Join Rosemary Adamson as she discusses anti-oppressive techniques with renown experts Leona Hess and David Muller in this two-part podcast. Together they will discuss how you, as a medical educator, can facilitate group training in a way that support all trainees. You will hear strategies for effective anti-oppressive facilitation.
Rosemary Adamson, MBBS
University of Washington
Rosemary Adamson, MBBS, is an Associate Professor at the University of Washington School of Medicine, Associate Program Director of the Pulmonary and Critical Care Fellowship Program at the University of Washington and Associate Section Chief of Pulmonary, Critical Care and Sleep Medicine at the VA Puget Sound Healthcare System. Her academic interests include teaching and assessing learners’ skills in procedures, especially bronchoscopy, and improving healthcare provider wellness. Dr. Adamson is also Chair of the APCCMPD Medical Educator Podcast.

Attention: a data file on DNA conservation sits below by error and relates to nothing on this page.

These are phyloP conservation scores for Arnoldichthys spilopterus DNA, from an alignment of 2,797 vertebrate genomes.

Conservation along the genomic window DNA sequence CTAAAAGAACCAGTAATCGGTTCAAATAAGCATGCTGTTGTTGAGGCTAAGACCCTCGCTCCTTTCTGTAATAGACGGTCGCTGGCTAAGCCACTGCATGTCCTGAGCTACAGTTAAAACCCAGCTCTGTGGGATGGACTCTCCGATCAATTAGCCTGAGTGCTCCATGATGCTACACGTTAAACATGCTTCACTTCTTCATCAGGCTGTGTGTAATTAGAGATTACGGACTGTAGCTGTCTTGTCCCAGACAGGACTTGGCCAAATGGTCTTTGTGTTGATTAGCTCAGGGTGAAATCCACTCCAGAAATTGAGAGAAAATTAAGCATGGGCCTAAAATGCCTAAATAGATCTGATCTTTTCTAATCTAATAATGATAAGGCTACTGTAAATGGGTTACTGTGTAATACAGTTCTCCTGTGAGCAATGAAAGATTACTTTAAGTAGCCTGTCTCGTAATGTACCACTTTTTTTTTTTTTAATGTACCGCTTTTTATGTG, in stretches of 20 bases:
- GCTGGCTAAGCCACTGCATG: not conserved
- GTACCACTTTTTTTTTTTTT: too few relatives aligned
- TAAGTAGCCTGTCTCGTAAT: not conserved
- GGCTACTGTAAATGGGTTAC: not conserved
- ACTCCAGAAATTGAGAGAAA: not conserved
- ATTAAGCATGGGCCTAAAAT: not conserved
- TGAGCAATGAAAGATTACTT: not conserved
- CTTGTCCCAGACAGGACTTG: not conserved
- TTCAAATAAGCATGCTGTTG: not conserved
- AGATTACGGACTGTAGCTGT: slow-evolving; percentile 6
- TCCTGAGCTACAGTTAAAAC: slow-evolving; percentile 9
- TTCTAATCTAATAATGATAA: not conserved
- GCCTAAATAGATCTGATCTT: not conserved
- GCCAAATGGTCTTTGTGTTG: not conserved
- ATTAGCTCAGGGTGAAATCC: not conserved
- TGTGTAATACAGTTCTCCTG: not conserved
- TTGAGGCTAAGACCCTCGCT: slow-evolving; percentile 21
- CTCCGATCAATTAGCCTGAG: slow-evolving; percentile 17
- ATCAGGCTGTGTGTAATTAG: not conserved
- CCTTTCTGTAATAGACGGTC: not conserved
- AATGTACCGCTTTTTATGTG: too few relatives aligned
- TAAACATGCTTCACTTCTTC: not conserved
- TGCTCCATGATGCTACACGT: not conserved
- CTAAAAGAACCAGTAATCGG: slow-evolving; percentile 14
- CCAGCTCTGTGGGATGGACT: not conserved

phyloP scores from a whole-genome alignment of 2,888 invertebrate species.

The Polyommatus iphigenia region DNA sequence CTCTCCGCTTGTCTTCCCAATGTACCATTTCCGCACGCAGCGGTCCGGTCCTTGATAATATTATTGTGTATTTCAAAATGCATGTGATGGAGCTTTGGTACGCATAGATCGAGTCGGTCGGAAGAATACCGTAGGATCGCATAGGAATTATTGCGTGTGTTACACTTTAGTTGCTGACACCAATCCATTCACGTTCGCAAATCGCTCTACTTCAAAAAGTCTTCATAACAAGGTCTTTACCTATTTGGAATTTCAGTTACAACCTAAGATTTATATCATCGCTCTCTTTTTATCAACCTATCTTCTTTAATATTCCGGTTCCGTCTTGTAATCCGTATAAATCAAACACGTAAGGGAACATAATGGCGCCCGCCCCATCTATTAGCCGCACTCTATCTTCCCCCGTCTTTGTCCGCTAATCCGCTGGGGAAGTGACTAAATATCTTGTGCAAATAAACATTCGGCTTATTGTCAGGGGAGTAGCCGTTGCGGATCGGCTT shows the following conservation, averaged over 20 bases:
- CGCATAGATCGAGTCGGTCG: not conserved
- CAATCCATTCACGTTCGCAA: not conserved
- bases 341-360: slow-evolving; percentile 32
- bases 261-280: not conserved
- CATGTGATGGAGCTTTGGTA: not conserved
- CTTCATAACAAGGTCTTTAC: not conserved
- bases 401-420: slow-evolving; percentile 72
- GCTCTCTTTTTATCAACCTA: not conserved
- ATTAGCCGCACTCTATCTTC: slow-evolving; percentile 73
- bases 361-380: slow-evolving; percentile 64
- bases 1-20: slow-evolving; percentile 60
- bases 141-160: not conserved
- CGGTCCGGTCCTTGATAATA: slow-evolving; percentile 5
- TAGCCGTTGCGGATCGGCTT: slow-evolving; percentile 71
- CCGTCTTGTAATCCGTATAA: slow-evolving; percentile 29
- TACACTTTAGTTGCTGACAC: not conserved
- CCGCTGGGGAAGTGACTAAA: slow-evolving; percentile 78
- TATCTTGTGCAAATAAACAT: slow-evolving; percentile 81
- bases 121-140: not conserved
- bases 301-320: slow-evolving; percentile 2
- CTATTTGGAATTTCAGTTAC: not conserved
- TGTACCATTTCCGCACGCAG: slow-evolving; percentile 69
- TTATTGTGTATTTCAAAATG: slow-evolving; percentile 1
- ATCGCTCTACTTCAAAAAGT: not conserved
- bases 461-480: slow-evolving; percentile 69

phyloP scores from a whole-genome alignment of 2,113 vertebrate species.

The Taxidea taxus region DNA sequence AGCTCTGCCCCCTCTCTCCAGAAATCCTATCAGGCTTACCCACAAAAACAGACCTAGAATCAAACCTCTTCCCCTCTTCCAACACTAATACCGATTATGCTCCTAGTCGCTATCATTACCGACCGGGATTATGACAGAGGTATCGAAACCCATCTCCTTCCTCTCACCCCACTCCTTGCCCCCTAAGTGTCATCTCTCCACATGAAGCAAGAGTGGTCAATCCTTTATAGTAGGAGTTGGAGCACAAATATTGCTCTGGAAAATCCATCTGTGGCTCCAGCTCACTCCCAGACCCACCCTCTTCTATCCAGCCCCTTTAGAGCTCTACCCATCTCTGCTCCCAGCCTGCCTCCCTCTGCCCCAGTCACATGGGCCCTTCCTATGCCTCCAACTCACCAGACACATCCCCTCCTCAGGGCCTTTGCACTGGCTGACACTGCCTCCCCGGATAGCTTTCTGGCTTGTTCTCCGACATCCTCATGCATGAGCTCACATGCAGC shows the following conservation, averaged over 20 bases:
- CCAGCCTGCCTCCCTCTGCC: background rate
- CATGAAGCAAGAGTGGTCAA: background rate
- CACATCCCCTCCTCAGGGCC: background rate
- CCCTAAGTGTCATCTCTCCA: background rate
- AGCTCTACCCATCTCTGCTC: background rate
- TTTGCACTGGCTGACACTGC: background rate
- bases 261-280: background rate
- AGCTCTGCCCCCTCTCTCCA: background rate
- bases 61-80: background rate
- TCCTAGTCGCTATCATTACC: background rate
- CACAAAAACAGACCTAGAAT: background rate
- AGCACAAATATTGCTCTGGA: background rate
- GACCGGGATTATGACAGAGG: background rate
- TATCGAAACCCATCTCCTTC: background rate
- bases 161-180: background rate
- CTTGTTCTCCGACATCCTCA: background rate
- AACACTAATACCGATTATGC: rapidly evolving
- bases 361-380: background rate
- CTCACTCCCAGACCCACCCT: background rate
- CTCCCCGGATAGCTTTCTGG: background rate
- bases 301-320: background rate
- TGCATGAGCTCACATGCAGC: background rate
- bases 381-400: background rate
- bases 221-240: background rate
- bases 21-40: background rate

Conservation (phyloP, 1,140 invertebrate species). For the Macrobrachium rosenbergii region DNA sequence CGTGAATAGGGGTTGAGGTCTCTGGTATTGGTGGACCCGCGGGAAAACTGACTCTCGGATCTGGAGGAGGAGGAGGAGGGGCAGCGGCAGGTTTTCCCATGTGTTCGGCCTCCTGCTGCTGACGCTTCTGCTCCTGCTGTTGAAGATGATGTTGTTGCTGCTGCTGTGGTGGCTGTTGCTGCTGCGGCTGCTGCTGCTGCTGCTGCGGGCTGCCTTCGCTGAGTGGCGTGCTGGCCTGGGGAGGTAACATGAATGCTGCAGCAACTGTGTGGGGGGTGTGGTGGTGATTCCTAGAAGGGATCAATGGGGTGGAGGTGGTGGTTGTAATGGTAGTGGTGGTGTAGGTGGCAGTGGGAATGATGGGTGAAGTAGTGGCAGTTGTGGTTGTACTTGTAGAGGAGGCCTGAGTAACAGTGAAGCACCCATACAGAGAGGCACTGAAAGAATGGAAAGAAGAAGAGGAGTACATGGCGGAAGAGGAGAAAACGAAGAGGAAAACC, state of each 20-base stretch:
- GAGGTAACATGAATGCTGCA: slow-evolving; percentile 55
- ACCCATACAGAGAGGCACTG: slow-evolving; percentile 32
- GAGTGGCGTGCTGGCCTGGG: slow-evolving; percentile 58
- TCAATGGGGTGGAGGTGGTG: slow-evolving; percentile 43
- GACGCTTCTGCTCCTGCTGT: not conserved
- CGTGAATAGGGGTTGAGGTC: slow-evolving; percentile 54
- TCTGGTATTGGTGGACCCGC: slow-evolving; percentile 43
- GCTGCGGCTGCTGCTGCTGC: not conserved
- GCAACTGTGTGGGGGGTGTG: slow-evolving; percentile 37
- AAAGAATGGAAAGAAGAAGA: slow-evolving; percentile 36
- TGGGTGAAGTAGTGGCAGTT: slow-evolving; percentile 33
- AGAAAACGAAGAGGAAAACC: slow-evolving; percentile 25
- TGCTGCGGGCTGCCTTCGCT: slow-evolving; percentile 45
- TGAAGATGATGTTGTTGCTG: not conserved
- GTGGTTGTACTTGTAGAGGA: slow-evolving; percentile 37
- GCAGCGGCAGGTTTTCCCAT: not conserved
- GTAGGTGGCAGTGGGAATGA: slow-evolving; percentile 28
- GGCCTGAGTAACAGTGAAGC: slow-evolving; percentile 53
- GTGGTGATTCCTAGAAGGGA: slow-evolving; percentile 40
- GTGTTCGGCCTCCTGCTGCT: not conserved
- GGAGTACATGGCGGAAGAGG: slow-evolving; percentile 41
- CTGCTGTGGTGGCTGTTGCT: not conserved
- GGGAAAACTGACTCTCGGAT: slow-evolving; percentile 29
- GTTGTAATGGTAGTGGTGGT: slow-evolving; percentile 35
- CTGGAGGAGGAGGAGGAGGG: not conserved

Leona Hess, PhD
Icahn School of Medicine at Mount Sinai
Leona Hess, PhD, is the Director of Strategy and Equity Education Programs, Icahn School of Medicine at Mount Sinai, where she is leading a structured process to support complex change with a focus on the people side of change related to Icahn’s Racism and Bias Initiative. Dr. Hess is a transformational educator – a change leader, systems thinker, and experiential learning facilitator with extensive experience in planning for, creating and implementing training solutions and leadership development experiences to support transformational change.
David Muller, MD
Icahn School of Medicine and Mount Sinai
David Muller, MD, is the Dean for Medical Education at the Icahn School of Medicine and Mount Sinai. Dr. Muller is a Primary Care Physician, Professor of Medicine and Medical Education, and a fellow of the New York Academy of Medicine. His recent honors include the Department of Medicine’s Ruth Abramson Humanism in Medicine Award in 2005, induction into the Gold Humanism Honor Society in 2004, and the Casita Maria Community Builder Award in 2002.